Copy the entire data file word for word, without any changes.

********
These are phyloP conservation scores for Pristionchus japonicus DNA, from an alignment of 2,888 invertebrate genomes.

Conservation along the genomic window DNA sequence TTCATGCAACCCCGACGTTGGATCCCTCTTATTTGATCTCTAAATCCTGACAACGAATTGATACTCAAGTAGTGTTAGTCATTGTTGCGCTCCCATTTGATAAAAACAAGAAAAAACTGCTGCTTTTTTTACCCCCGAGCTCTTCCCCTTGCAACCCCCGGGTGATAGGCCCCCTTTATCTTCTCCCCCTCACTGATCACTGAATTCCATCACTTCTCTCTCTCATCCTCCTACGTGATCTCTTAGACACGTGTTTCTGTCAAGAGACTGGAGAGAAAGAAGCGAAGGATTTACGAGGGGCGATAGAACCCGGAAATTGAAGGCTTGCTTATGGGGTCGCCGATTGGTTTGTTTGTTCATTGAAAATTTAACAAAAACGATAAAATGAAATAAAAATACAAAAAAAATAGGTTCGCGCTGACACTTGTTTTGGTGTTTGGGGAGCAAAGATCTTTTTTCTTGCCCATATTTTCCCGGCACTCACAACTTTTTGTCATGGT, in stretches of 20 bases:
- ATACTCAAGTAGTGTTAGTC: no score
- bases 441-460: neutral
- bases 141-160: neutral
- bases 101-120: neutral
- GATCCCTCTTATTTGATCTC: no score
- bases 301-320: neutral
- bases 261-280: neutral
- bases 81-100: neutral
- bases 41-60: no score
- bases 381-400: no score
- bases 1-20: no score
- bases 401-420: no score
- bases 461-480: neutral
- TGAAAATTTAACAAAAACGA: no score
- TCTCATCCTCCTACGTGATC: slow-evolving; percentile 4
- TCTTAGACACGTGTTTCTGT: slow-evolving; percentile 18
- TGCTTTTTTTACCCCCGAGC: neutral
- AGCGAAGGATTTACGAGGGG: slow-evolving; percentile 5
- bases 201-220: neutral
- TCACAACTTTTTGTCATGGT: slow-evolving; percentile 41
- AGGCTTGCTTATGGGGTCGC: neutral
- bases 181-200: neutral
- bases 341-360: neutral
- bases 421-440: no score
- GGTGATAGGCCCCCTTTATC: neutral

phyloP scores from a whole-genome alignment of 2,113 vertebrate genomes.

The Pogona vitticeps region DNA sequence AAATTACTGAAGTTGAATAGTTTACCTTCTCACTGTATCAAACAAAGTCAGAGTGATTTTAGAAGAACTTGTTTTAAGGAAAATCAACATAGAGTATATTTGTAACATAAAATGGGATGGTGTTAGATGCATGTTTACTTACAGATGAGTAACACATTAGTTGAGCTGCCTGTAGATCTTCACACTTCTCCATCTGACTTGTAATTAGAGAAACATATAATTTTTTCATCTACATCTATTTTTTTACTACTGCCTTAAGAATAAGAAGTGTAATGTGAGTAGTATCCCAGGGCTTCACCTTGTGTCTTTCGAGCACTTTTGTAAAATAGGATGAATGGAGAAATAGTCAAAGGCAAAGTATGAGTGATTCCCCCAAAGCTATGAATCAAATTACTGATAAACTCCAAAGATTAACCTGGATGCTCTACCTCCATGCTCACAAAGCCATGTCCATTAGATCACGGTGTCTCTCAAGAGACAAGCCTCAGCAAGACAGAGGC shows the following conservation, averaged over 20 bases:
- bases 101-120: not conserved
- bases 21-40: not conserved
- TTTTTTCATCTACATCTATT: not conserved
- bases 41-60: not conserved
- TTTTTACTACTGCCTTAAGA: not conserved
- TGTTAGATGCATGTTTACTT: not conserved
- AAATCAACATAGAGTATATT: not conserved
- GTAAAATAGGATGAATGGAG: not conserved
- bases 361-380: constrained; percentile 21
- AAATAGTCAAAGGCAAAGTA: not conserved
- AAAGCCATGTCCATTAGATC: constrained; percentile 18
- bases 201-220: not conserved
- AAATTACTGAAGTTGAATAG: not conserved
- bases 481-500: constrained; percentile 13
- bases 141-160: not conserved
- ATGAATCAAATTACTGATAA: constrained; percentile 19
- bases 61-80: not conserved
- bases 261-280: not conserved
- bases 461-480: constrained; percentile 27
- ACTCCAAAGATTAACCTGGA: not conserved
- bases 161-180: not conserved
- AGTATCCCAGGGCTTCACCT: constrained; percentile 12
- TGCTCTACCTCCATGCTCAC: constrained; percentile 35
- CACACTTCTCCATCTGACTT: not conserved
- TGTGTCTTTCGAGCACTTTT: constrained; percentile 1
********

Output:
These are phyloP conservation scores for Pristionchus japonicus DNA, from an alignment of 2,888 invertebrate genomes.

Conservation along the genomic window DNA sequence TTCATGCAACCCCGACGTTGGATCCCTCTTATTTGATCTCTAAATCCTGACAACGAATTGATACTCAAGTAGTGTTAGTCATTGTTGCGCTCCCATTTGATAAAAACAAGAAAAAACTGCTGCTTTTTTTACCCCCGAGCTCTTCCCCTTGCAACCCCCGGGTGATAGGCCCCCTTTATCTTCTCCCCCTCACTGATCACTGAATTCCATCACTTCTCTCTCTCATCCTCCTACGTGATCTCTTAGACACGTGTTTCTGTCAAGAGACTGGAGAGAAAGAAGCGAAGGATTTACGAGGGGCGATAGAACCCGGAAATTGAAGGCTTGCTTATGGGGTCGCCGATTGGTTTGTTTGTTCATTGAAAATTTAACAAAAACGATAAAATGAAATAAAAATACAAAAAAAATAGGTTCGCGCTGACACTTGTTTTGGTGTTTGGGGAGCAAAGATCTTTTTTCTTGCCCATATTTTCCCGGCACTCACAACTTTTTGTCATGGT, in stretches of 20 bases:
- ATACTCAAGTAGTGTTAGTC: no score
- bases 441-460: neutral
- bases 141-160: neutral
- bases 101-120: neutral
- GATCCCTCTTATTTGATCTC: no score
- bases 301-320: neutral
- bases 261-280: neutral
- bases 81-100: neutral
- bases 41-60: no score
- bases 381-400: no score
- bases 1-20: no score
- bases 401-420: no score
- bases 461-480: neutral
- TGAAAATTTAACAAAAACGA: no score
- TCTCATCCTCCTACGTGATC: slow-evolving; percentile 4
- TCTTAGACACGTGTTTCTGT: slow-evolving; percentile 18
- TGCTTTTTTTACCCCCGAGC: neutral
- AGCGAAGGATTTACGAGGGG: slow-evolving; percentile 5
- bases 201-220: neutral
- TCACAACTTTTTGTCATGGT: slow-evolving; percentile 41
- AGGCTTGCTTATGGGGTCGC: neutral
- bases 181-200: neutral
- bases 341-360: neutral
- bases 421-440: no score
- GGTGATAGGCCCCCTTTATC: neutral

phyloP scores from a whole-genome alignment of 2,113 vertebrate genomes.

The Pogona vitticeps region DNA sequence AAATTACTGAAGTTGAATAGTTTACCTTCTCACTGTATCAAACAAAGTCAGAGTGATTTTAGAAGAACTTGTTTTAAGGAAAATCAACATAGAGTATATTTGTAACATAAAATGGGATGGTGTTAGATGCATGTTTACTTACAGATGAGTAACACATTAGTTGAGCTGCCTGTAGATCTTCACACTTCTCCATCTGACTTGTAATTAGAGAAACATATAATTTTTTCATCTACATCTATTTTTTTACTACTGCCTTAAGAATAAGAAGTGTAATGTGAGTAGTATCCCAGGGCTTCACCTTGTGTCTTTCGAGCACTTTTGTAAAATAGGATGAATGGAGAAATAGTCAAAGGCAAAGTATGAGTGATTCCCCCAAAGCTATGAATCAAATTACTGATAAACTCCAAAGATTAACCTGGATGCTCTACCTCCATGCTCACAAAGCCATGTCCATTAGATCACGGTGTCTCTCAAGAGACAAGCCTCAGCAAGACAGAGGC shows the following conservation, averaged over 20 bases:
- bases 101-120: not conserved
- bases 21-40: not conserved
- TTTTTTCATCTACATCTATT: not conserved
- bases 41-60: not conserved
- TTTTTACTACTGCCTTAAGA: not conserved
- TGTTAGATGCATGTTTACTT: not conserved
- AAATCAACATAGAGTATATT: not conserved
- GTAAAATAGGATGAATGGAG: not conserved
- bases 361-380: constrained; percentile 21
- AAATAGTCAAAGGCAAAGTA: not conserved
- AAAGCCATGTCCATTAGATC: constrained; percentile 18
- bases 201-220: not conserved
- AAATTACTGAAGTTGAATAG: not conserved
- bases 481-500: constrained; percentile 13
- bases 141-160: not conserved
- ATGAATCAAATTACTGATAA: constrained; percentile 19
- bases 61-80: not conserved
- bases 261-280: not conserved
- bases 461-480: constrained; percentile 27
- ACTCCAAAGATTAACCTGGA: not conserved
- bases 161-180: not conserved
- AGTATCCCAGGGCTTCACCT: constrained; percentile 12
- TGCTCTACCTCCATGCTCAC: constrained; percentile 35
- CACACTTCTCCATCTGACTT: not conserved
- TGTGTCTTTCGAGCACTTTT: constrained; percentile 1